Ìrètíọ̀la (2)

Ìrètíọ̀la (2)

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The Director led her into the room where the meeting was going to hold. It was a very comfortable room with about 50 boys in it. The entire floor was covered with carpet so they sat on the floor. Ireti sat on a sofa in the midst of them. She looked round and observed mixed reactions from the boys. “This was going to be some work” she thought to herself. She in that moment sent up a prayer to heaven, asking God to restore hope in the lives of these boys through her life.

It felt like the boys were seated in caucuses. The ones at the back looked like they needed more work and they weren’t even interested in the meeting. She was going to trust God to reach them beyond how she could even imagine.

Ireti cleared her throat. “Hi everyone, I’m Ìrètíọ̀la . I’m going to be sharing my story with you tonight. She saw that she had caught the attention of some of them. She had been praying since she accepted the invitation and she was just going to trust God. After all, even one precious soul meant a big-time party in heaven.

She started,

“My name is Ìrètíọ̀la . It’s a Yoruba name that means hope for tomorrow. Many of my friends call me Ìrètíọlá instead. This one means hope for wealth. Both ways, my name signals hope.” She noticed that some more boys had their interests perked now.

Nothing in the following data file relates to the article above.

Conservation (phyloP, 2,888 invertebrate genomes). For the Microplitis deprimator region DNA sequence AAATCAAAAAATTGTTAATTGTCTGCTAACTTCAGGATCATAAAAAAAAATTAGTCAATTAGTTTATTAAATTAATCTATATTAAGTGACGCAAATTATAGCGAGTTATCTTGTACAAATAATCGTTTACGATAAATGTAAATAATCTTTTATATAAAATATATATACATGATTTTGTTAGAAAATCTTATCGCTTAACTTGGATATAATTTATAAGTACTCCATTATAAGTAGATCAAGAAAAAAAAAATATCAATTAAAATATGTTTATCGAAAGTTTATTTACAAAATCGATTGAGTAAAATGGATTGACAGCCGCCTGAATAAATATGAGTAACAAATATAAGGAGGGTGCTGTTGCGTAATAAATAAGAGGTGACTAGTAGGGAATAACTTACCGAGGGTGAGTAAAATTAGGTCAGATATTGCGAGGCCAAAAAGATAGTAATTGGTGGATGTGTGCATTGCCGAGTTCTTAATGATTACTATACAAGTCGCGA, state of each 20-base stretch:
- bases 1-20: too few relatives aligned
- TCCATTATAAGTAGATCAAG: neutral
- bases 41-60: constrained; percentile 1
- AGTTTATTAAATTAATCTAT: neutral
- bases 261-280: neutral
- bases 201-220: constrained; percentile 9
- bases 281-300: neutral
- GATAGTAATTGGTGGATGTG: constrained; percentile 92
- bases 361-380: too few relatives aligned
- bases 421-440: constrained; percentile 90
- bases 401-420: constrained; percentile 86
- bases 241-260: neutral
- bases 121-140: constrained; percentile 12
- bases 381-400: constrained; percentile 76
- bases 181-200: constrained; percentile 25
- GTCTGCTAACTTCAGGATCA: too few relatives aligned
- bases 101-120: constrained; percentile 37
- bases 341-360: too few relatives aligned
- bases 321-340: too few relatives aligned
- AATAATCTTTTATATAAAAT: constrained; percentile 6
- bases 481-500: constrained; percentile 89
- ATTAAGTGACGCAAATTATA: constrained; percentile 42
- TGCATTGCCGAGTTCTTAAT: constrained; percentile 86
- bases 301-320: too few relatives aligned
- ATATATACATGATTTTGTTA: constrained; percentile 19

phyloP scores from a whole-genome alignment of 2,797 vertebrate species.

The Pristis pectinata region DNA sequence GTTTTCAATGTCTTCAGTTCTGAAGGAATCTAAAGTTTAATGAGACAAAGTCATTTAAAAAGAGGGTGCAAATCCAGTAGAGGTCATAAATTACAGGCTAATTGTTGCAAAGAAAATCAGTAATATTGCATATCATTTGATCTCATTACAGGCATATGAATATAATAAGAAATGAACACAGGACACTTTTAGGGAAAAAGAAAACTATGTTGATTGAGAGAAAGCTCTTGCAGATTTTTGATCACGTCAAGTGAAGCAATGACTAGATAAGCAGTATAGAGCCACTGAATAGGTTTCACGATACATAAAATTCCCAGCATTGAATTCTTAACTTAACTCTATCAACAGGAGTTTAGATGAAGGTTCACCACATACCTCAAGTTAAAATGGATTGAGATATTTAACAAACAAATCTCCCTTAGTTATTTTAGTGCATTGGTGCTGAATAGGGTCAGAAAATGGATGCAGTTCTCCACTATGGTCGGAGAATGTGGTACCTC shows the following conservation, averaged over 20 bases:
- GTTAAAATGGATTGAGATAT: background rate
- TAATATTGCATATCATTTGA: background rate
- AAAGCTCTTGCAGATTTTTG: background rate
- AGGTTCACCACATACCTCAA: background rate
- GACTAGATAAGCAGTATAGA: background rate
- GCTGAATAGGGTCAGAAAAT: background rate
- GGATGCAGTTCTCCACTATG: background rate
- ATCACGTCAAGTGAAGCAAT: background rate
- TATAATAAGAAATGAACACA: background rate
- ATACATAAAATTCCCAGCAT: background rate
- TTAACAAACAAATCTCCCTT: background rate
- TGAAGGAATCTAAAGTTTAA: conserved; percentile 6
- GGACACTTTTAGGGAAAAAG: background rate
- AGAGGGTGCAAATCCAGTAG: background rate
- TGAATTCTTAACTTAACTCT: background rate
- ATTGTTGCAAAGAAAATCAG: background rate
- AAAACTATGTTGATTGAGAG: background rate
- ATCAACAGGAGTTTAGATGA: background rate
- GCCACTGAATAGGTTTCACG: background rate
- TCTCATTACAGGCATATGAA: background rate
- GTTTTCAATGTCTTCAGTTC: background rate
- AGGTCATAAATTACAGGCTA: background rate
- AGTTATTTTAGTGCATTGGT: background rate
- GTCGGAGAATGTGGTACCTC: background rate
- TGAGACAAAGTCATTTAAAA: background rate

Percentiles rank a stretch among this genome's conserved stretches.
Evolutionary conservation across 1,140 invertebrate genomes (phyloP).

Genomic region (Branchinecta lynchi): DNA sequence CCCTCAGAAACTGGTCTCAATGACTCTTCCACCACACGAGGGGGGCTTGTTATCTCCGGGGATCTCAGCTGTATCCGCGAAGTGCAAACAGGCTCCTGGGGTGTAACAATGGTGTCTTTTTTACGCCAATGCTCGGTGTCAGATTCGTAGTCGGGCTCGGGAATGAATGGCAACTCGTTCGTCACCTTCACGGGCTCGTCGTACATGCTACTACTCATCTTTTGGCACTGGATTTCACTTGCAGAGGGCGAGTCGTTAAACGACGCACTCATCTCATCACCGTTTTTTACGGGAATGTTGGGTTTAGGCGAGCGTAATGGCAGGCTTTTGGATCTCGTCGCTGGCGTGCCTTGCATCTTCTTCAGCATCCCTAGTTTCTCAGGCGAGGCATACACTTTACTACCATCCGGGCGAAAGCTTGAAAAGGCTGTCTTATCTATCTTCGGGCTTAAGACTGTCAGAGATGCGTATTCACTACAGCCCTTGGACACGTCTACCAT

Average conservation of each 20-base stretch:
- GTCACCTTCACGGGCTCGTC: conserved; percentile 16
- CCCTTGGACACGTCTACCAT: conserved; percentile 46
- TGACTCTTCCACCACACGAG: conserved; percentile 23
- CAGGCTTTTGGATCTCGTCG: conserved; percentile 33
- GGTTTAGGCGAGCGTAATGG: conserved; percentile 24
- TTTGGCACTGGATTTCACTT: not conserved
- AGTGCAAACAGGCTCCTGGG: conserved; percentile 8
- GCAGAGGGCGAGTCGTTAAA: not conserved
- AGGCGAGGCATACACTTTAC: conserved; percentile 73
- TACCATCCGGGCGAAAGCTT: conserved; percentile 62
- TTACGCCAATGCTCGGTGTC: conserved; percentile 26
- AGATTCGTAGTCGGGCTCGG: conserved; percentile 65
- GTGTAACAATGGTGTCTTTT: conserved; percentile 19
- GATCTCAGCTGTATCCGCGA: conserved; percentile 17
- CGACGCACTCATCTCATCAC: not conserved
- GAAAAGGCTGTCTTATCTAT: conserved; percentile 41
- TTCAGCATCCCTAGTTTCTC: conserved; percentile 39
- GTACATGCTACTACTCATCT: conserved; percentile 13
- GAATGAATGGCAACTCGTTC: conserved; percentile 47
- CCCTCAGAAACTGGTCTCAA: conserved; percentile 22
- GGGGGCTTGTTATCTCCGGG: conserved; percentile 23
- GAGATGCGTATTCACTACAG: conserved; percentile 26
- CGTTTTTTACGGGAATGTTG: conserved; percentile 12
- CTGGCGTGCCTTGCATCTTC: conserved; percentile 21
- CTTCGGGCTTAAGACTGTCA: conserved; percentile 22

She continued, “I was born with maybe not silver spoon but at least, copper. I was the only child of two upper middle class parents who were willing to give me the moon if I wanted it. Life was as good as it could be until that day.”

Ireti paused to wipe a stray tear from her eye. She could see herself in that fateful Thursday afternoon. It all came back as if it was happening afresh.

The driver had just come to pick me from school. I was in Primary six, preparing for entrance exam and Mr. Dotun was his name”. “Good afternoon Mr. Dotun” I said as I hopped into the waiting car. He responded grimly with his eyes on the road. “This was very unusual” I thought to myself. He didn’t talk to me throughout the ride home which I thought was rather strange. I felt he had a rough day and wasn’t in the mood to talk so I just reclined on the backseat and enjoyed the ride in silence.”

I got home to meet my mum’s sister in our living room.” “Good afternoon aunty Linda” I greeted. She responded as soon as I greeted but there was something about her eyes I didn’t understand. Aunty Linda usually visited us twice every and oh how I looked forward to her visit every single time. Everything was not right. I could sense it even though the adults were doing a very good job concealing whatever it was that was wrong”

“Daddy” I shouted. “Your daddy is on his way home” Aunty Linda quickly interjected. “Go to your room, have a shower and come and have your lunch” she added. I obeyed immediately but I was convinced beyond any doubt that something was really wrong.

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